Chips
Lindsey Odom

Rationale:
As teachers we must teach children how to decode and spell words. A way to show students how to decode and spell words is to use a common correspondence to relate these concepts. This lesson is designed to teach the digraph /sh/.

Materials:
Elkonin boxes for each child, letter manipulative: sh, g, u, f, i, l, t, r, a, p, and h, The Rainbow Fish by Marcus Pfister, publisher North-South Books (1992), plastic chips.

Procedures:
1. Introduce lesson by making /sh/ sound by putting your fingers over your lips like you would do if you were quieting the class. This is the sound /s/ and /h/. When you put them together you get the /sh/ sound. Have the class repeat this sound with you.

2. The /sh/ sound can be heard in many words. As a teacher, help the students by modeling one word with them. For example, I hear a /sh/ sound in show. Next show the students how the word "show" is written on the board. Do you hear the /sh/ sound in shirt or skirt? Students will answer. Make sure that each student responds before you move on. Now do you hear the /sh/ sound in shout or sport? Students will answer. Make sure that each student responds before you move on. Finally do you hear /sh/ in shoe or choose? You all did a great job!

3. Pass out Elkonin boxes and letter manipulative to each student. Now lets use our letterbox skills to spell some /sh/ words. Remember that we only put one box and the /sh/ sound is one sound therefore it goes in on box. Now tell children to get out three letterboxes. I will model this first by spelling dish and then I will tell the students that I want them to spell ship. After the class has completed the word I will ask one student to spell ship and show his/her letterboxes to the entire class. Continue this with other words like gush, share, shine, etc.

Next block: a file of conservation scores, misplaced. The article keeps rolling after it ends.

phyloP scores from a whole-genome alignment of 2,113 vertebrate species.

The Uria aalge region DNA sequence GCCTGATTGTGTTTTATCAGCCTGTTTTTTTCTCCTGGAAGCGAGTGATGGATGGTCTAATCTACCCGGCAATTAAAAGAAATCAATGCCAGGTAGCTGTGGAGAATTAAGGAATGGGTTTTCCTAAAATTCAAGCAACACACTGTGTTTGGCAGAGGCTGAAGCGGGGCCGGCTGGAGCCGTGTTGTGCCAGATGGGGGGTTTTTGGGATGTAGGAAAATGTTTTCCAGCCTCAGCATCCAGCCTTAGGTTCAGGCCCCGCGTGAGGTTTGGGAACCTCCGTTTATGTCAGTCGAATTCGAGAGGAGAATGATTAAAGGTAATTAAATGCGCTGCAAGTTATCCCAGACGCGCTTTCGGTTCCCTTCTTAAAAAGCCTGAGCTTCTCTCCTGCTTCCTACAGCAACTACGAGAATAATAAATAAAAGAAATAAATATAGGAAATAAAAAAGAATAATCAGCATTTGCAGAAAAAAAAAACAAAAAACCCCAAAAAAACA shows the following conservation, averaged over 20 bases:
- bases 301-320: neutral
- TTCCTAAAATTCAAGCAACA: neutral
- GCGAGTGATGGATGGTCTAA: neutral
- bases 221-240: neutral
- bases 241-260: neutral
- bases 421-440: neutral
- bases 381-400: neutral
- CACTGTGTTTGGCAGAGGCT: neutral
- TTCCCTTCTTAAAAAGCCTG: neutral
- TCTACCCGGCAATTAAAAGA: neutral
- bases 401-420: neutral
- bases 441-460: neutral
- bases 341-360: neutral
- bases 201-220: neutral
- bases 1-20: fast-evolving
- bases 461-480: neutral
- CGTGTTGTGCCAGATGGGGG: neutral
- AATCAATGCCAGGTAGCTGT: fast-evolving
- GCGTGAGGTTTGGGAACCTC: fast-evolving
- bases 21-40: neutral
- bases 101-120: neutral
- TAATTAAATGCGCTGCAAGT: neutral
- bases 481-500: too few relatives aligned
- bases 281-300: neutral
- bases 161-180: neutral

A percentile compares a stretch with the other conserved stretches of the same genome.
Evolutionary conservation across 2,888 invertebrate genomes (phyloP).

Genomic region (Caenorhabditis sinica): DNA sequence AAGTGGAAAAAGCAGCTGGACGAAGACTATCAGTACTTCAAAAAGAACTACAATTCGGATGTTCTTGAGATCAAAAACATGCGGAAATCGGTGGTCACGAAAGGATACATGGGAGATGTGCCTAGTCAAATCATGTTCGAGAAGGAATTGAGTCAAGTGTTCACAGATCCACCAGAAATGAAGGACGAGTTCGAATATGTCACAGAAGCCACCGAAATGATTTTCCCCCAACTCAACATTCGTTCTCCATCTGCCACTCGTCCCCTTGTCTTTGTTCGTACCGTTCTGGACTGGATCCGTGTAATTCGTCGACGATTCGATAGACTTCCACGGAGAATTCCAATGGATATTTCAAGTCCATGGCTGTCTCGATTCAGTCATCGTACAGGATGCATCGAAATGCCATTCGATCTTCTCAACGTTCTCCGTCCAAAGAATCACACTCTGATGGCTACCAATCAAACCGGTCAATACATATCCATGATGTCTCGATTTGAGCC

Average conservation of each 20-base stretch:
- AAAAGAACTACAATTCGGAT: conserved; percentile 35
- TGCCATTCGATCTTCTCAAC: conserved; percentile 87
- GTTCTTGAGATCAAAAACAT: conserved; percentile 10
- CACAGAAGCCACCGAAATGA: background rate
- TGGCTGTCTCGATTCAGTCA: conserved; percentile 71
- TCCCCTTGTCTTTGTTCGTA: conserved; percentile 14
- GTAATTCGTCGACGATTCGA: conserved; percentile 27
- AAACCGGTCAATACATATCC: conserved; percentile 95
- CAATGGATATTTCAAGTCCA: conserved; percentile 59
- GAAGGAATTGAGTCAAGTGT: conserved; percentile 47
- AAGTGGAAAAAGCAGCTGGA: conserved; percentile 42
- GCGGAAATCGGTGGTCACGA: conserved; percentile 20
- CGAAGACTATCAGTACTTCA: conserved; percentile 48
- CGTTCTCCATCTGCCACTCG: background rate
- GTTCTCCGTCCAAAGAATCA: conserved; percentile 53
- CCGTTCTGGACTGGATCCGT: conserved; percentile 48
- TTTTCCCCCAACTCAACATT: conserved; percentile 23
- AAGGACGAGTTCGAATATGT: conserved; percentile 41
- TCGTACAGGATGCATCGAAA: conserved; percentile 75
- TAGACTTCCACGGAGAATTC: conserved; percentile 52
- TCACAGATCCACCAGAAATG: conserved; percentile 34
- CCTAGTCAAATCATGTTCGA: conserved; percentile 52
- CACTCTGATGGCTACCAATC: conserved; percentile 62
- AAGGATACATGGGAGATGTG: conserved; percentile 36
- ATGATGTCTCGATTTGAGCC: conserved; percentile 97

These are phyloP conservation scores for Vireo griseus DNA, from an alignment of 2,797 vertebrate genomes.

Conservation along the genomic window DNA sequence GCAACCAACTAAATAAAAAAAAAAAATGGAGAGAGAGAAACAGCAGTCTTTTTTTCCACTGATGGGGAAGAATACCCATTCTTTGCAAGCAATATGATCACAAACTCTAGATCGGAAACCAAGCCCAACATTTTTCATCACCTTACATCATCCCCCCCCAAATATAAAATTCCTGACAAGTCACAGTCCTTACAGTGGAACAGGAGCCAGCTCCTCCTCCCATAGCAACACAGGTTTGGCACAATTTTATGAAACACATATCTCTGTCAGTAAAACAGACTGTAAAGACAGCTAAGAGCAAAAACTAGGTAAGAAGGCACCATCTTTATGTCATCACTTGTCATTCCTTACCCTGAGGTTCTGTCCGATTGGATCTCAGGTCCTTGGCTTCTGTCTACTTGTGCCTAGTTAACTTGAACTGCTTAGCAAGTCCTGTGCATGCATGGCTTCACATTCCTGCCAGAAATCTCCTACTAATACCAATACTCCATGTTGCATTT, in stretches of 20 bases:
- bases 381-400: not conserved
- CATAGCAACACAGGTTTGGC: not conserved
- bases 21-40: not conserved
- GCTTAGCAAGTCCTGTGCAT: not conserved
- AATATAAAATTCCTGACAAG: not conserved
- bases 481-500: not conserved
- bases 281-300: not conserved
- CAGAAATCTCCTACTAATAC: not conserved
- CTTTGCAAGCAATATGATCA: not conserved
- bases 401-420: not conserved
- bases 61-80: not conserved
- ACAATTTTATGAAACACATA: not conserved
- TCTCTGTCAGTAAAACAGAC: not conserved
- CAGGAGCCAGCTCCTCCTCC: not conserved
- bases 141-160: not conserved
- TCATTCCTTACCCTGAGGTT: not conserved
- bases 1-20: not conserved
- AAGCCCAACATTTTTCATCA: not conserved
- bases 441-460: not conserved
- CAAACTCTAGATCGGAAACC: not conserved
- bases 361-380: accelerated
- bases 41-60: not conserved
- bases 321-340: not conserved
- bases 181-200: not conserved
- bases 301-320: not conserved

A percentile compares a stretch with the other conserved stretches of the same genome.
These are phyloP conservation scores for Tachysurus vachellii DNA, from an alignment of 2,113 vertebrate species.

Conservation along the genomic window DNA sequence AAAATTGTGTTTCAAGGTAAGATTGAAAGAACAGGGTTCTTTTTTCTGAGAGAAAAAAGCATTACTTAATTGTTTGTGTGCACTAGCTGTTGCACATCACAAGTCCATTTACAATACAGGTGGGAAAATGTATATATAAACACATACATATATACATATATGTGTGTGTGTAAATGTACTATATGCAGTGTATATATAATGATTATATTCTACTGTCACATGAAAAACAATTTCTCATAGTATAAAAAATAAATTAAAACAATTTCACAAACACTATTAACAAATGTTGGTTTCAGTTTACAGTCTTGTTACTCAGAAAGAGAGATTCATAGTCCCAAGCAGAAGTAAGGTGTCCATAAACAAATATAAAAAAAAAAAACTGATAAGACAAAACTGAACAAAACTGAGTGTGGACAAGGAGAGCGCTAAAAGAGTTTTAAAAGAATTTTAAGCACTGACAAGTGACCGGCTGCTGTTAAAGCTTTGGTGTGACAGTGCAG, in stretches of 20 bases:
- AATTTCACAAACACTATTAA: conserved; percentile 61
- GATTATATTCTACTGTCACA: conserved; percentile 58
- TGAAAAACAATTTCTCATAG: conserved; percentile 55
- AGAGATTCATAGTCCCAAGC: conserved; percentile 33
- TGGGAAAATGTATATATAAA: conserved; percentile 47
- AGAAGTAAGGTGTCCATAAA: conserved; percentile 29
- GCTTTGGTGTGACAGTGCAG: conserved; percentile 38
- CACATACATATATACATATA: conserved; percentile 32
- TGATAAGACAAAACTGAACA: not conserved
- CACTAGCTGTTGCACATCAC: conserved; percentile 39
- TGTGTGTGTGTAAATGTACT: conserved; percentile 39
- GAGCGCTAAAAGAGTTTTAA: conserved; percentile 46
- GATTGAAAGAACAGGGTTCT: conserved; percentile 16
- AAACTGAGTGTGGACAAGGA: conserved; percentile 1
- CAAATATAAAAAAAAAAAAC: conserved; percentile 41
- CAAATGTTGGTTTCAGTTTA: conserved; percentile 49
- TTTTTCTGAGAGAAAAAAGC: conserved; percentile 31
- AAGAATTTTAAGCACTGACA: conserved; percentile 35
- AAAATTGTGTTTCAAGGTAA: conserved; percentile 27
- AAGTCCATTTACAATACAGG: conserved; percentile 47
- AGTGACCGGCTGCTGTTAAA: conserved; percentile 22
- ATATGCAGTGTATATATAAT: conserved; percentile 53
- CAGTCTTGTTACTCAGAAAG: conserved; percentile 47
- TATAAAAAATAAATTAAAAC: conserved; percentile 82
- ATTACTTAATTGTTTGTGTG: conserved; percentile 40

4. Now we are going to read a book titled The Rainbow Fish. Ask the students what word in the title has the sound /sh/ in it. Follow this by passing out plastic chips to the students. Instruct the students that every time you hear a /sh/ sound in a word I want you to lay one chip down on your desk. Have the students read the story. After the story is finished, go around and count the chips on each student's desk. This will show you if they understand and have phonemic awareness of the /sh/ sound.

5. Now have the students repeat the /sh/ sound with you and as another extra activity have the students write as many words with the sound /sh/ that they can think of. After the students have finished, have them read their /sh/ words to the class.
References:

Eldredge, J. Lloyd. Teaching Decoding in Holistic Classrooms. Merrill, Englewood Cliffs, NJ. 1995. pg. 86.